Archive for 03/05/2013

The afternoon sun in late winter falls across one of the gardens at Buckland Abbey

The afternoon sun in late winter falls across the Elisabethan Garden at Buckland Abbey

‘700-year-old home of Elizabethan seafarers Drake and Grenville

In the 13th century, Buckland Abbey was home to the Cistercian monks who built the abbey and the incredible Great Barn and farmed the then vast estate.

The Abbey, now a house with a combination of furnished rooms and interactive museum galleries, tells the story of how two seafaring adventurers – Sir Richard Grenville and Sir Francis Drake – changed the shape of the house and the fate of the country….

Our Abbey garden is mainly a 1950s design. The main border includes hydrangeas, camellias, eucryphias, azaleas, rhododendrons and our two magnificent magnolia trees: a delavayi species and a grandiflora.

The monks cultivated the walled kitchen garden behind our Cider House and it’s still as prolific as ever. Meander through the espaliered fruit trees and vegetables and admire the Abbey towering above.

Our beloved herb garden next to the Great Barn has had a tough time. It was once home to 50 different culinary and medicinal herbs but box blight wiped it out. We’re currently refurbishing it.

In 2001 we purchased the Cider House, which was turned into a private residence in the 1940s. This acquisition has brought the monastic estate back together and has allowed us to invite the public to visit the beautiful gardens, passionately created by former owners Michael and Sarah Stone. It includes mixed planted borders, roses and a large amount of trees and shrubs

We created our Elizabethan garden in 2001. It shows you what the garden may have been like when Sir Richard Grenville and Sir Francis Drake lived in the Abbey. There’s a wild flowery mead, cultivated hedges, changing flower displays and even a hidden garden just perfect for contemplating your next voyage, just like Drake.’

Source and further information:

The gardens at Buckland Abbey, Devon – National Trust web site

Old School Gardener

The Emneth Playing Field Committee engaged me to advise on community involvement and assist with procurement and project management as well as design their new play area. This was to be a refresh and expansion of their existing play area on the edge of this lovely west Norfolk village, famous as the home of the author of the Railway Series of children’s stories featuring ‘Thomas the Tank Engine’, the Rev. W. Awdry and his son.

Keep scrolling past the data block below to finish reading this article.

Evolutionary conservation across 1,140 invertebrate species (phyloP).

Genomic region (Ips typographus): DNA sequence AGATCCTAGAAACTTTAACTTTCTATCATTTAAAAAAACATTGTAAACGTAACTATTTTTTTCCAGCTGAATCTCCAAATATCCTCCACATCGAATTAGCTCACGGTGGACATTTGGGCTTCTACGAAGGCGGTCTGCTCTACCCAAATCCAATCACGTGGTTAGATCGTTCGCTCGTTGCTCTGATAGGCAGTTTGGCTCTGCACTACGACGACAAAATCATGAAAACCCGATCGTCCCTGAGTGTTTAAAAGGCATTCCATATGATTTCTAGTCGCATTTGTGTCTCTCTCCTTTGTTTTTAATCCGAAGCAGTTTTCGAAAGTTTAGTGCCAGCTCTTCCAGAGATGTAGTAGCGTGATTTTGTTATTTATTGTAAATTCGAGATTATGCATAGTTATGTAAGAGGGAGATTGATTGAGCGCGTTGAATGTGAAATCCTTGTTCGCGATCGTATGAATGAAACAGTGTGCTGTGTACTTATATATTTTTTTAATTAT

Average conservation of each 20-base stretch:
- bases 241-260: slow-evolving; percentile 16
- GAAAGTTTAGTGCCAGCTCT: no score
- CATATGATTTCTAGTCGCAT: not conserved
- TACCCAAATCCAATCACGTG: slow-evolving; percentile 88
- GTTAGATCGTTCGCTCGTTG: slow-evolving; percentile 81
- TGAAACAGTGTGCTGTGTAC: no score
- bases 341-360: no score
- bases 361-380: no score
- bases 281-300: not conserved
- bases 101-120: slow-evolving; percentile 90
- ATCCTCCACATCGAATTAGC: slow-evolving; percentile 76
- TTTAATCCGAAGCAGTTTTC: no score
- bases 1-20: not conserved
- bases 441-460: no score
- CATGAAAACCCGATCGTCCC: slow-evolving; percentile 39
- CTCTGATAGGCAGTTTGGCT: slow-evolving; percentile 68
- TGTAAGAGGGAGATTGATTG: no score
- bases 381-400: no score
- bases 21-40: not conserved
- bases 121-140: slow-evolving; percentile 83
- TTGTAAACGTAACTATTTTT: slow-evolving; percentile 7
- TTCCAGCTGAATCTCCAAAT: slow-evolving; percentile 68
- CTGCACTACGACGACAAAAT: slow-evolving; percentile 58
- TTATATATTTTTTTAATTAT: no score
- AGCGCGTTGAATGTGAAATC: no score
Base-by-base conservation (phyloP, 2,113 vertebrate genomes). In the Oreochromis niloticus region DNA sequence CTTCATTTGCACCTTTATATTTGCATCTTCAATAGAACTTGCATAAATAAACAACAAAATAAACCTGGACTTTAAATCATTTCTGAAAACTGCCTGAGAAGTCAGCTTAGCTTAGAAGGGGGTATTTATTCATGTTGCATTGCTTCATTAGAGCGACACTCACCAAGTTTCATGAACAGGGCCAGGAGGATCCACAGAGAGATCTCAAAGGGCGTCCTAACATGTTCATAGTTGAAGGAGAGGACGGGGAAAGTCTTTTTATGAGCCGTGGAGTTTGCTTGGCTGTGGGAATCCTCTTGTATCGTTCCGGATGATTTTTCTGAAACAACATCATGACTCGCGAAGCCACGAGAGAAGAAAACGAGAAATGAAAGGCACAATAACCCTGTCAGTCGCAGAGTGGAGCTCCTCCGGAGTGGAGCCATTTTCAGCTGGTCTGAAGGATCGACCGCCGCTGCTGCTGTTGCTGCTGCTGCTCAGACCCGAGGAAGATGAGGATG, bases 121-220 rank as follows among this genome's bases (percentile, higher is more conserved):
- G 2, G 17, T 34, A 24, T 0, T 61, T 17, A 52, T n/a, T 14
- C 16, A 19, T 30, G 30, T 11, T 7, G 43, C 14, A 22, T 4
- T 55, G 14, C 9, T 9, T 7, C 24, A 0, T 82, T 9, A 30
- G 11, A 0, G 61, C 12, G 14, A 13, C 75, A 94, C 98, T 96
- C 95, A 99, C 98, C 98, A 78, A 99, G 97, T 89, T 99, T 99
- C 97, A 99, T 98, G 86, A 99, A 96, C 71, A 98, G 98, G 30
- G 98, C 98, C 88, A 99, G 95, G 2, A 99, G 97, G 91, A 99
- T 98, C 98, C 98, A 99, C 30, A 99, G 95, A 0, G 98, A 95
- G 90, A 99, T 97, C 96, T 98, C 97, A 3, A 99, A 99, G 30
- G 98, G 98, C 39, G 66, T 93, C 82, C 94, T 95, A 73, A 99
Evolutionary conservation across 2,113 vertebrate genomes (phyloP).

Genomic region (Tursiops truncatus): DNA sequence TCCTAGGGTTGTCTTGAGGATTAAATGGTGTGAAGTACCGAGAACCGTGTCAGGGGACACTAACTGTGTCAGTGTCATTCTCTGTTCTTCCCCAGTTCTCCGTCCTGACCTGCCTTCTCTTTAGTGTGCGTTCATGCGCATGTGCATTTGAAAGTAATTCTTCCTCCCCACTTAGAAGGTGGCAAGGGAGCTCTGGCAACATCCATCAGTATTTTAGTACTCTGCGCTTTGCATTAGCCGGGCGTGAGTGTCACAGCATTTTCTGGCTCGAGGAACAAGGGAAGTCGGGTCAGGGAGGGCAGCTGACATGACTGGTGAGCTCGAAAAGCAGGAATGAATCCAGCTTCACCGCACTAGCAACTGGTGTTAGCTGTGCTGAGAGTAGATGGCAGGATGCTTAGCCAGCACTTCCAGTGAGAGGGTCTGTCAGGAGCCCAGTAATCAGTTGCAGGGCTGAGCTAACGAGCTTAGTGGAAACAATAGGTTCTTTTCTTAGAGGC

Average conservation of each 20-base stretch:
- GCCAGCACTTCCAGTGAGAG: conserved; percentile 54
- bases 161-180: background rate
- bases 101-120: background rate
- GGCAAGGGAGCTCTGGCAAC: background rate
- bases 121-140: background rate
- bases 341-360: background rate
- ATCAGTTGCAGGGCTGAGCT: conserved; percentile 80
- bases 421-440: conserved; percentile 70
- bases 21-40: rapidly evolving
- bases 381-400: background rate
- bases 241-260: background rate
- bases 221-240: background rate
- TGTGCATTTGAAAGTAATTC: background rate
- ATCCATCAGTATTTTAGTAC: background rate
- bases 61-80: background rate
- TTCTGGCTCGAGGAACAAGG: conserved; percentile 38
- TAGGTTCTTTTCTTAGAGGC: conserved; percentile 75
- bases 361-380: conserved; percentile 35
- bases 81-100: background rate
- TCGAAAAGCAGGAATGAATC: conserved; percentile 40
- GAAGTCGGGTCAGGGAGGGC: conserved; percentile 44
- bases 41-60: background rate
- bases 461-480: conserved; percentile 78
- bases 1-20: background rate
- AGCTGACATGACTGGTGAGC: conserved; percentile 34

The existing play area was flat and featureless with some run down play equipment and old, broken down boundary fencing, adjacent to the sports pavilion. There is a steep, seasonal ditch (or ‘dyke’), and road to one boundary and playing fields to the rest. A budget of around £60,000 funded by a combination of the Big Lottery, Parish Council, local fundraising and ‘in kind’ contributions by local firms and the community made this a truly community-led project.

The Chair of the Playing Field committee was the main driving force behind the project and he made sure local people, including children, were fully consulted about the play area and the sorts of features that they would ideally like. This work included surveys and model making as well as community meetings. The results of this consultation were reflected in the sketch and final designs. The existing play area was expanded and another, adjoining area on another side of the Pavilion was brought into use as the focus for a toddler play area, leaving the expanded, existing play area as a site catering for older children.

Key features of the new ‘playful landscape’ include refurbished and relocated play equipment, some second hand play equipment purchased from a nearby village and several new equipment items all set within a landscaped, park – like space where the local community have helped to plant up new hedges, shrubs, other perennials and trees.

A large curved mound and ditch forms the centre piece of the older children’s’ play area, with a wooden stockade (complete with climbing holds on the outside wall) and a wobbly bridge access across the surrounding ditch. Weather (an unexpectedly dry spell) meant that the grass seeding used on this did not take hold initially and in some areas (especially those expected to get the most wear) turf was used instead. New, challenging equipment includes a cableway, mound slide, climbing unit,  basket swing as well as a refurbished slide and a group of large logs to serve as a social/ performance area. New fencing and natural hedging provides the boundaries, including to the dyke.

The toddler area features some refurbished and relocated swings and slide, plus a log train, mounding, play house within a sand pit (with ‘fossil’ slabs to discover beneath the sand), picnic tables and various other informal features using logs for balancing or as stepping-stones. The project was completed in 2011 and officially opened in 2012. It has proved to be very popular with local children and is also used by the local school.

Old School Gardener


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